The quality or state of being necessary, unavoidable, or absolutely requisite. (noun)
The condition of being needy or necessitous; pressing need; indigence; want. (noun)
That which is necessary; a requisite; something indispensable. (noun)
That which makes an act or an event unavoidable; irresistible force; overruling power; compulsion, physical or moral; fate; fatality. (noun)
The negation of freedom in voluntary action; the subjection of all phenomena, whether material or spiritual, to inevitable causation; necessitarianism. (noun)
Greater utilitarian good; used in justification of a criminal act. (noun)
Indispensable requirements (of life). (noun)
Examples of word necessity
If the failure of mills and furnaces causes men to be thrown out of employment, the remedy is to be found, not in the revisal of the measures that have produced these effects, but in the exportation of the men themselves to distant climes, thus producing a necessity for the permanent use of ships instead of canal-boats, with diminished power to maintain trade, and every increase of this _necessity_ is regarded as an evidence of growing wealth and power.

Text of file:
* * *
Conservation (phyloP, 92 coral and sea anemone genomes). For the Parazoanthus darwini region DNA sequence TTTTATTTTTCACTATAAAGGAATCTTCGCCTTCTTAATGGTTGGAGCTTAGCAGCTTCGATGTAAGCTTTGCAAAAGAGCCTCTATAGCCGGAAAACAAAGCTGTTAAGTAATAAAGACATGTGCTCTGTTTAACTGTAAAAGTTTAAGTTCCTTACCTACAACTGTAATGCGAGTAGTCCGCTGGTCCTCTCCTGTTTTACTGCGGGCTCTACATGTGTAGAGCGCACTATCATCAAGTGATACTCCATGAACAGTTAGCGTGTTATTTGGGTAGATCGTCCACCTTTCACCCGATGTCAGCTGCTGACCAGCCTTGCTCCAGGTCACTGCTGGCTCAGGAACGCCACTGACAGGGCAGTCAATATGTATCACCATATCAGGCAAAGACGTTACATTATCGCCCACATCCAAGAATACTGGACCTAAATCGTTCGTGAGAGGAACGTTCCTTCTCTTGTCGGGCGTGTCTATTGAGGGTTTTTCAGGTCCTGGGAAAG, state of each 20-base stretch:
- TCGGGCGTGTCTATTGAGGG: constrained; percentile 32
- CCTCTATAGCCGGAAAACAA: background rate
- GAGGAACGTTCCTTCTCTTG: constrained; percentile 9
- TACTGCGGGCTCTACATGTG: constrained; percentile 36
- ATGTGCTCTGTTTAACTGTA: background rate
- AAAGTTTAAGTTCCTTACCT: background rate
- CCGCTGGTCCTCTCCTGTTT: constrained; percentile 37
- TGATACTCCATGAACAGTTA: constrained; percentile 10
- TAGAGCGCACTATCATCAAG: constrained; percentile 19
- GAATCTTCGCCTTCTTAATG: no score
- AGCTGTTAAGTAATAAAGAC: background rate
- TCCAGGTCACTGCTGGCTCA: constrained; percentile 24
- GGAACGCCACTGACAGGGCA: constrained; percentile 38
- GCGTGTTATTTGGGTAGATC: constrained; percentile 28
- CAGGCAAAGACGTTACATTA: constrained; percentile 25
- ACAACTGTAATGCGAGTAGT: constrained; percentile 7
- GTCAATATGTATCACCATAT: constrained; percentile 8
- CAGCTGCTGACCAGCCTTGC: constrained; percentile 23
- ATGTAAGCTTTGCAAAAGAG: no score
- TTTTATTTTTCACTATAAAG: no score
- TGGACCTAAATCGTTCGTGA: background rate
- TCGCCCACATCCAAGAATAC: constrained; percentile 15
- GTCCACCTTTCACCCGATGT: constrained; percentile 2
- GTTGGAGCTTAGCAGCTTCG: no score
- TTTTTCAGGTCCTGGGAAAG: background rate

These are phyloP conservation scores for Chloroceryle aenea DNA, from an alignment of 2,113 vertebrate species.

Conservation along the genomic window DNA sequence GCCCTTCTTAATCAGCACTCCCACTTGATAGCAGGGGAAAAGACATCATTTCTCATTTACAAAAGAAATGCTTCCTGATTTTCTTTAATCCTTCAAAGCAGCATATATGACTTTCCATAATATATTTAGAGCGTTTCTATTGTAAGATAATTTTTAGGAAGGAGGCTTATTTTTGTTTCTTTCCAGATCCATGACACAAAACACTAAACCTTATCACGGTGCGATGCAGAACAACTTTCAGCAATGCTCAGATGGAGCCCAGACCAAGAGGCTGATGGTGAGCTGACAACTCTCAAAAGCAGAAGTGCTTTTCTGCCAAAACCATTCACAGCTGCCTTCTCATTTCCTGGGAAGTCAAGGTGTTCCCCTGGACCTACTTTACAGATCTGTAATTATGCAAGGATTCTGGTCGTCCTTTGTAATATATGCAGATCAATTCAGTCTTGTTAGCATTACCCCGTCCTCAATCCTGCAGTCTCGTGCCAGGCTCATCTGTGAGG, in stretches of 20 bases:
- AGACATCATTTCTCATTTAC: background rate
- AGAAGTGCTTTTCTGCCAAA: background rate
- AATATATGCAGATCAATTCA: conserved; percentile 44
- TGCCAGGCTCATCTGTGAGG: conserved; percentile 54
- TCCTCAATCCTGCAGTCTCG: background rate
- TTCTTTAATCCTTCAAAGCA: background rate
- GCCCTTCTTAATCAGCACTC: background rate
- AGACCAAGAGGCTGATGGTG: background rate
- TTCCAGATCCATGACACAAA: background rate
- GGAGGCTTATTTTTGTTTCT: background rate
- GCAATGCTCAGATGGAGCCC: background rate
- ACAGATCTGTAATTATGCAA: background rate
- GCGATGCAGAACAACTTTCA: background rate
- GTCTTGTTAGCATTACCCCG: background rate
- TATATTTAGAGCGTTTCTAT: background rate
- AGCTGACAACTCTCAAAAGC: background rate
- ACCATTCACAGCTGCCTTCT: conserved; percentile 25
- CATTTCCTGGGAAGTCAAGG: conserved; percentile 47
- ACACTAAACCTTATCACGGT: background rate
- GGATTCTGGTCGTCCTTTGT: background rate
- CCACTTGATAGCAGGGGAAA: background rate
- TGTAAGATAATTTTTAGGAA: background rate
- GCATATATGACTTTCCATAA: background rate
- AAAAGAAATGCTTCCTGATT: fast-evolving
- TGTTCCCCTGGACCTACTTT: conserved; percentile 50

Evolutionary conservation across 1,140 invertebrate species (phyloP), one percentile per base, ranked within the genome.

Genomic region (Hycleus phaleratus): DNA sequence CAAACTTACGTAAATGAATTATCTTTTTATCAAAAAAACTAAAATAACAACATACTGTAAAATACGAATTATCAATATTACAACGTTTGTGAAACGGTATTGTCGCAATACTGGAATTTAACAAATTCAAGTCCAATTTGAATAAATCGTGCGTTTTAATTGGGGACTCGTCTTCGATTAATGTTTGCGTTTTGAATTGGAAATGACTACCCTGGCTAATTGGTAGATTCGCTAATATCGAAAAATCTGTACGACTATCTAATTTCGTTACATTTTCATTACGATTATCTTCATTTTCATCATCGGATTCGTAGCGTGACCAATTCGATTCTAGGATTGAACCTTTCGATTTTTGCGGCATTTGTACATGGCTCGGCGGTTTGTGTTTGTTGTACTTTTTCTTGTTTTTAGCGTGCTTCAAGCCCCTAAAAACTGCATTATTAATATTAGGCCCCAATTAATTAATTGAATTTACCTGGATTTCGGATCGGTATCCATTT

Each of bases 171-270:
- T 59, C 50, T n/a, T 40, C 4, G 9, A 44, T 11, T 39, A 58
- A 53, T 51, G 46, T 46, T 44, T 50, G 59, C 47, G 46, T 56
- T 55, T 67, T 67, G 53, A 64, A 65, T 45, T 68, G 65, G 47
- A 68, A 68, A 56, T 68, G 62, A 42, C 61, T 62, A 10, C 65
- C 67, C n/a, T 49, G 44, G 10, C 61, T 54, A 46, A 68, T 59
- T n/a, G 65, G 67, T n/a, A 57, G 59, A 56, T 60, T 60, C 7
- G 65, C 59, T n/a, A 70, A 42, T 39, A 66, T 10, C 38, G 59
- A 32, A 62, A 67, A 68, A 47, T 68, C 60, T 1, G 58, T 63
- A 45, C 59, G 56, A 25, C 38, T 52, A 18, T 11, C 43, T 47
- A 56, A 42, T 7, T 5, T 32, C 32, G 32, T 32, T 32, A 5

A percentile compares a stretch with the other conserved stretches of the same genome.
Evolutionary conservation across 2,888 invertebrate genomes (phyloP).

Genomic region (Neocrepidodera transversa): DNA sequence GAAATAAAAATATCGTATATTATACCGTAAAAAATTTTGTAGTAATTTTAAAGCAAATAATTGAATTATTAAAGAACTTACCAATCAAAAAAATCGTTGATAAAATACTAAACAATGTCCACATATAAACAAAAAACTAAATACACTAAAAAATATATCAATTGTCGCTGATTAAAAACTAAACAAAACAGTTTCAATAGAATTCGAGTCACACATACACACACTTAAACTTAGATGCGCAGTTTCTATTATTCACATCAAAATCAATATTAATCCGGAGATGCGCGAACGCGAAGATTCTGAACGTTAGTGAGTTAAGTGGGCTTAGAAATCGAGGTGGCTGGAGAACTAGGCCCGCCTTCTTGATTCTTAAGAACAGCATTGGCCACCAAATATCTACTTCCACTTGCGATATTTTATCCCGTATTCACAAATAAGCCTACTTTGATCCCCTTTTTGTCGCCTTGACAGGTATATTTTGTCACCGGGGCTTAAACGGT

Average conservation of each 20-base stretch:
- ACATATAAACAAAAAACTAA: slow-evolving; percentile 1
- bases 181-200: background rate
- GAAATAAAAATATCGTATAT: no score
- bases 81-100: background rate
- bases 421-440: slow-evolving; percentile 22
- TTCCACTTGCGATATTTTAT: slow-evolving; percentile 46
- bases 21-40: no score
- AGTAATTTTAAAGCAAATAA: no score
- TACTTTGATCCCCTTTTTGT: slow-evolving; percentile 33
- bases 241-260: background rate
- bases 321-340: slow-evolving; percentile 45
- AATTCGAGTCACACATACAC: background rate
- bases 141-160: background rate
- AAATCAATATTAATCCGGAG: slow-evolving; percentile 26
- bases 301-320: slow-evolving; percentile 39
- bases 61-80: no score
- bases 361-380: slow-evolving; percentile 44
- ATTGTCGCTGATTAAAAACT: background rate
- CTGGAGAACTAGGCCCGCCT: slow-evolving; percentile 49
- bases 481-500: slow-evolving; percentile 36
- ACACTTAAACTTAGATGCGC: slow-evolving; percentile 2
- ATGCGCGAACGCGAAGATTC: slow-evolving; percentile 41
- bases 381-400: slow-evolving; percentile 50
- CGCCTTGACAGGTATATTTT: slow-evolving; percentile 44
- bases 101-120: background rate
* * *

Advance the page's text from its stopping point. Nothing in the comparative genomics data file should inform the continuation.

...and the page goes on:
[Sidenote: Necessity creates an exception, and the Revolution a case of necessity, the utmost extent of the demand of the Commons.] "My Lords, the concessions" (the concessions of Sacheverell's counsel) "are these: That _necessity_ creates an _exception_ to the general rule of submission to the prince; that such exception is understood or implied in the laws that require such submission; and that _the case of the Revolution was a case of necessity.
Now in the works of nature the good end and the final cause is still more dominant than in works of art such as these, nor is necessity a factor with the same significance in them all; though almost all writers, while they try to refer their origin to this cause, do so without distinguishing the various senses in which the term necessity is used.
If there be any meaning which confessedly belongs to the term necessity, it is _unconditionalness_.
Bat the term necessity here is, I think, too strong an one.